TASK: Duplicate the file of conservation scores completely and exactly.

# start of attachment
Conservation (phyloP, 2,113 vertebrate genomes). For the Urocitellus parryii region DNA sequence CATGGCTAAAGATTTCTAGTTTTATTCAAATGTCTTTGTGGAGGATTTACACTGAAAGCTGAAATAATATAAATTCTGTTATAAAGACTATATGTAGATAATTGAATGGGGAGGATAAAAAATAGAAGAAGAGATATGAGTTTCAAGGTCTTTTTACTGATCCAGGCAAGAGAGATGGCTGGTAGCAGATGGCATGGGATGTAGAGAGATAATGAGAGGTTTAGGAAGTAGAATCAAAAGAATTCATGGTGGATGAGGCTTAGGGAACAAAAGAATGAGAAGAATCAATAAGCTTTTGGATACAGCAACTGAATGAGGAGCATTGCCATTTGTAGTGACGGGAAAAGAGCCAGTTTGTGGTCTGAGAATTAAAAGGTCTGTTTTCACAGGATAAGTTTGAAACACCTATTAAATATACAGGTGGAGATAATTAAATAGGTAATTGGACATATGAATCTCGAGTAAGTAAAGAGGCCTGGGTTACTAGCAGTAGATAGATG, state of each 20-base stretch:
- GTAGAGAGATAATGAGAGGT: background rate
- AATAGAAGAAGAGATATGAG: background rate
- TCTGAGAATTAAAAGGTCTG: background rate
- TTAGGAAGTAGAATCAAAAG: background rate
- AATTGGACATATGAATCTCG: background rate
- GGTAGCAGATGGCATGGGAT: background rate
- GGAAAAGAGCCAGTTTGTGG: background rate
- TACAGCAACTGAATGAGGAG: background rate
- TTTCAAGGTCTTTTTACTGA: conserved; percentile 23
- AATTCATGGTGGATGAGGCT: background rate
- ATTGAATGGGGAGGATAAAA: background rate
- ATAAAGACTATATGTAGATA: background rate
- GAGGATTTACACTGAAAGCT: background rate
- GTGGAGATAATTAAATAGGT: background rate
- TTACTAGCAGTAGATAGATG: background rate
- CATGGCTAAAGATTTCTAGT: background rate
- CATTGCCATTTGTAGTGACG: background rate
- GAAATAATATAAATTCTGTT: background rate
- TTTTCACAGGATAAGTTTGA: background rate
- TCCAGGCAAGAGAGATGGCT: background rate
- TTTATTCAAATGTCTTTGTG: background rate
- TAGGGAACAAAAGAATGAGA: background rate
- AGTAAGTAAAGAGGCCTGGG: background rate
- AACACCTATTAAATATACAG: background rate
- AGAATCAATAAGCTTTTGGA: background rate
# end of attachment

Conservation (phyloP, 2,113 vertebrate genomes). For the Urocitellus parryii region DNA sequence CATGGCTAAAGATTTCTAGTTTTATTCAAATGTCTTTGTGGAGGATTTACACTGAAAGCTGAAATAATATAAATTCTGTTATAAAGACTATATGTAGATAATTGAATGGGGAGGATAAAAAATAGAAGAAGAGATATGAGTTTCAAGGTCTTTTTACTGATCCAGGCAAGAGAGATGGCTGGTAGCAGATGGCATGGGATGTAGAGAGATAATGAGAGGTTTAGGAAGTAGAATCAAAAGAATTCATGGTGGATGAGGCTTAGGGAACAAAAGAATGAGAAGAATCAATAAGCTTTTGGATACAGCAACTGAATGAGGAGCATTGCCATTTGTAGTGACGGGAAAAGAGCCAGTTTGTGGTCTGAGAATTAAAAGGTCTGTTTTCACAGGATAAGTTTGAAACACCTATTAAATATACAGGTGGAGATAATTAAATAGGTAATTGGACATATGAATCTCGAGTAAGTAAAGAGGCCTGGGTTACTAGCAGTAGATAGATG, state of each 20-base stretch:
- GTAGAGAGATAATGAGAGGT: background rate
- AATAGAAGAAGAGATATGAG: background rate
- TCTGAGAATTAAAAGGTCTG: background rate
- TTAGGAAGTAGAATCAAAAG: background rate
- AATTGGACATATGAATCTCG: background rate
- GGTAGCAGATGGCATGGGAT: background rate
- GGAAAAGAGCCAGTTTGTGG: background rate
- TACAGCAACTGAATGAGGAG: background rate
- TTTCAAGGTCTTTTTACTGA: conserved; percentile 23
- AATTCATGGTGGATGAGGCT: background rate
- ATTGAATGGGGAGGATAAAA: background rate
- ATAAAGACTATATGTAGATA: background rate
- GAGGATTTACACTGAAAGCT: background rate
- GTGGAGATAATTAAATAGGT: background rate
- TTACTAGCAGTAGATAGATG: background rate
- CATGGCTAAAGATTTCTAGT: background rate
- CATTGCCATTTGTAGTGACG: background rate
- GAAATAATATAAATTCTGTT: background rate
- TTTTCACAGGATAAGTTTGA: background rate
- TCCAGGCAAGAGAGATGGCT: background rate
- TTTATTCAAATGTCTTTGTG: background rate
- TAGGGAACAAAAGAATGAGA: background rate
- AGTAAGTAAAGAGGCCTGGG: background rate
- AACACCTATTAAATATACAG: background rate
- AGAATCAATAAGCTTTTGGA: background rate